Edward Snowden, the NSA whistleblower, believes using public clouds can leave businesses vulnerable to spying by government or other entities, he said, speaking at the OpenStack Summit in Boston, according to media reports. Businesses should think about the potential costs of handing their data over to public cloud providers before doing so, he said.
Speaking via videoconference in a question-and-answer session with Mark Collier, chief operating officer of the OpenStack Foundation, Snowden said he supports private clouds and open-source software because those technologies allow users to avoid corporate or government interference, according to a ZDNet report. Proprietary software or hardware, on the other hand, prevents users from knowing when they are spied on, Snowden said.
Using large public cloud providers, Snowden said, prevents a company from maintaining visibility and control over how providers use their data, Fortune reports.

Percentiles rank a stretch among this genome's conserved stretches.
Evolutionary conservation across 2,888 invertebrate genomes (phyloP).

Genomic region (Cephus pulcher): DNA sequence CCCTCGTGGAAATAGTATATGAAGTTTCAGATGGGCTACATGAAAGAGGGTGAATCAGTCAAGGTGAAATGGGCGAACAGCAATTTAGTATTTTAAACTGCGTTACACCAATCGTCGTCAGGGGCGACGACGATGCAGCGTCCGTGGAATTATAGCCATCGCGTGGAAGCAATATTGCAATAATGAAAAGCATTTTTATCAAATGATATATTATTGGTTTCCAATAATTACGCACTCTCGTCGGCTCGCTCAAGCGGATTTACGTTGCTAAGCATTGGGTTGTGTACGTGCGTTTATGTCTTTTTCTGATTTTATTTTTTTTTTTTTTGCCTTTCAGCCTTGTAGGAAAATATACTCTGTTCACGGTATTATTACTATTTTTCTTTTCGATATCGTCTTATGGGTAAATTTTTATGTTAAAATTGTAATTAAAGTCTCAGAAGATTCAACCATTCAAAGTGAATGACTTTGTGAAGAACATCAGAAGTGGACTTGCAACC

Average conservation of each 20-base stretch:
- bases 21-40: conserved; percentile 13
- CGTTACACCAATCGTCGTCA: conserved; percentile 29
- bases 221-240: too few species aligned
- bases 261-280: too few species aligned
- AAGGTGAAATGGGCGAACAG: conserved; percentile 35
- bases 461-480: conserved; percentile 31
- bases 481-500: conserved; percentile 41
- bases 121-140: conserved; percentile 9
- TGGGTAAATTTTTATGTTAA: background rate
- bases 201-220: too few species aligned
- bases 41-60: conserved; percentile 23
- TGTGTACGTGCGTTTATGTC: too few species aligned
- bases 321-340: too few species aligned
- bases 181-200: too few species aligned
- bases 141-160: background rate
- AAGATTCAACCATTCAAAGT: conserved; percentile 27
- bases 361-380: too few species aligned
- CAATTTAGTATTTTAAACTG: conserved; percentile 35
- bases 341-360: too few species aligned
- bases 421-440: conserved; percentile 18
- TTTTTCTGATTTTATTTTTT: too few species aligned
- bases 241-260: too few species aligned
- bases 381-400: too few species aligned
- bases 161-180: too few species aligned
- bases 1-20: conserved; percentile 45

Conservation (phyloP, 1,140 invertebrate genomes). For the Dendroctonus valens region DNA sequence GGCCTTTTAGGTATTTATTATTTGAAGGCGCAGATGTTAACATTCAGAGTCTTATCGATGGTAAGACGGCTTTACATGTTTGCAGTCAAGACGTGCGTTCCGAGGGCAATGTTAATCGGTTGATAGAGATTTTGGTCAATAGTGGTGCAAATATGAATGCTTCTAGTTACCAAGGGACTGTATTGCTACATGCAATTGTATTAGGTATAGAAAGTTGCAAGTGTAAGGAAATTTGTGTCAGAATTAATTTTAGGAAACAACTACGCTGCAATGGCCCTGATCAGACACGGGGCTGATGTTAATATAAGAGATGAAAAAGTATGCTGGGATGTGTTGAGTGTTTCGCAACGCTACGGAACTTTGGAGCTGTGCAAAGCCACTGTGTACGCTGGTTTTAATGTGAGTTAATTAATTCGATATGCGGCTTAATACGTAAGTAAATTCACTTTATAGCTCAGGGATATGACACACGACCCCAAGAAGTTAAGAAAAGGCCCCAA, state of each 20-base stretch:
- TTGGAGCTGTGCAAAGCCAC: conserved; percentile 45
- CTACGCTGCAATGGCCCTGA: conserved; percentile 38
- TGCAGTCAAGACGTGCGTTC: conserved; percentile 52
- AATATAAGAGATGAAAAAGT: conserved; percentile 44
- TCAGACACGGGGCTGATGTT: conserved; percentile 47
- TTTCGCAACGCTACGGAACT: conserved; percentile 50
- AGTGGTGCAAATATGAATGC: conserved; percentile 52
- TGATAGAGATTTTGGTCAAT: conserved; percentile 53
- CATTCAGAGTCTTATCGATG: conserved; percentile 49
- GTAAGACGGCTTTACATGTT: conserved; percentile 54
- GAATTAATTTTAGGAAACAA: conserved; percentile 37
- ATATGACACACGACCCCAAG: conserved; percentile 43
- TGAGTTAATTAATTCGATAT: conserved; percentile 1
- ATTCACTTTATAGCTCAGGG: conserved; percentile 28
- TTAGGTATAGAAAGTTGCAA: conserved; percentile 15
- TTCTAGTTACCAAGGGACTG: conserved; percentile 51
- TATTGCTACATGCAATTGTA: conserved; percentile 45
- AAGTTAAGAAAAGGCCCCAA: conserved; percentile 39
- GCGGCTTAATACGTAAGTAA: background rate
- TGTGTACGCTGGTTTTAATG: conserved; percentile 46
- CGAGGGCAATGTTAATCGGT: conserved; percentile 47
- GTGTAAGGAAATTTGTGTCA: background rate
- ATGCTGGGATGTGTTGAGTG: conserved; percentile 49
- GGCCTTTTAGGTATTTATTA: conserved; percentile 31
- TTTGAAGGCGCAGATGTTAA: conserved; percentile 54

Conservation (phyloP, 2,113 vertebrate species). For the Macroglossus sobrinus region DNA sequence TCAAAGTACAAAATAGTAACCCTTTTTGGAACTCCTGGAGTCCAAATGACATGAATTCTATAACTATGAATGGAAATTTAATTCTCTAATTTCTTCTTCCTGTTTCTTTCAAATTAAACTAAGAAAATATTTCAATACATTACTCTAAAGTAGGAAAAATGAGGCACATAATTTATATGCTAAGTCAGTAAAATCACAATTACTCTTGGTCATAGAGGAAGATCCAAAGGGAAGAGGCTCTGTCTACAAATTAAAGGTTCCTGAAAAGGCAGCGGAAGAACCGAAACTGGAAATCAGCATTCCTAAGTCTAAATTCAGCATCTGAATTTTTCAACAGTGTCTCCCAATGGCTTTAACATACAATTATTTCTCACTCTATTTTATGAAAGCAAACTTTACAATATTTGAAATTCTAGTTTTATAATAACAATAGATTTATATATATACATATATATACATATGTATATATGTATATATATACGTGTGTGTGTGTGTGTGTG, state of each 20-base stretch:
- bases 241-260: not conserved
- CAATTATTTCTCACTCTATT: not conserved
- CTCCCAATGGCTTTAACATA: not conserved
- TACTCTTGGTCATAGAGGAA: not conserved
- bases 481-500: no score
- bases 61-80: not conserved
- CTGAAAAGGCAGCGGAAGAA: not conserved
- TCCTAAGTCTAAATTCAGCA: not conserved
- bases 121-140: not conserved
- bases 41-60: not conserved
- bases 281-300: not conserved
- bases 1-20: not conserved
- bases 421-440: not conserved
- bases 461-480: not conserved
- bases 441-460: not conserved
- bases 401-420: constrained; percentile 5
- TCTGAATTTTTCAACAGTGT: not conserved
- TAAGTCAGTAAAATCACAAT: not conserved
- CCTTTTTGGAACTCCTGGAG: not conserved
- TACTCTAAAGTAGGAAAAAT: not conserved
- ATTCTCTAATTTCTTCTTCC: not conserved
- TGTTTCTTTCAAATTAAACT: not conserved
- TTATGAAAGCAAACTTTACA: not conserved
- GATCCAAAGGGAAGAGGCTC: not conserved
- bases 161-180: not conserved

Though Snowden is skeptical of the public cloud, companies are already heavily pursuing it as they move to transition off on-premise infrastructure. Using third-party cloud providers may make companies more vulnerable, but it also saves companies huge amounts of money in upfront infrastructure costs. Leveraging public cloud therefore truly is a trade off.
While the large public cloud providers like Amazon Web Services and Google say they protect user data, when it comes down to it, companies have to accept their assurances or find an alternative infrastructure provider.
Using an public cloud provider is a lesson in reading the fine print. Overall, experts have touted the security of the cloud over on-prem systems. To ensure companies understand how their data is being used, they have to comb through usage agreements and ensure providers are not presenting any potential compliance concerns.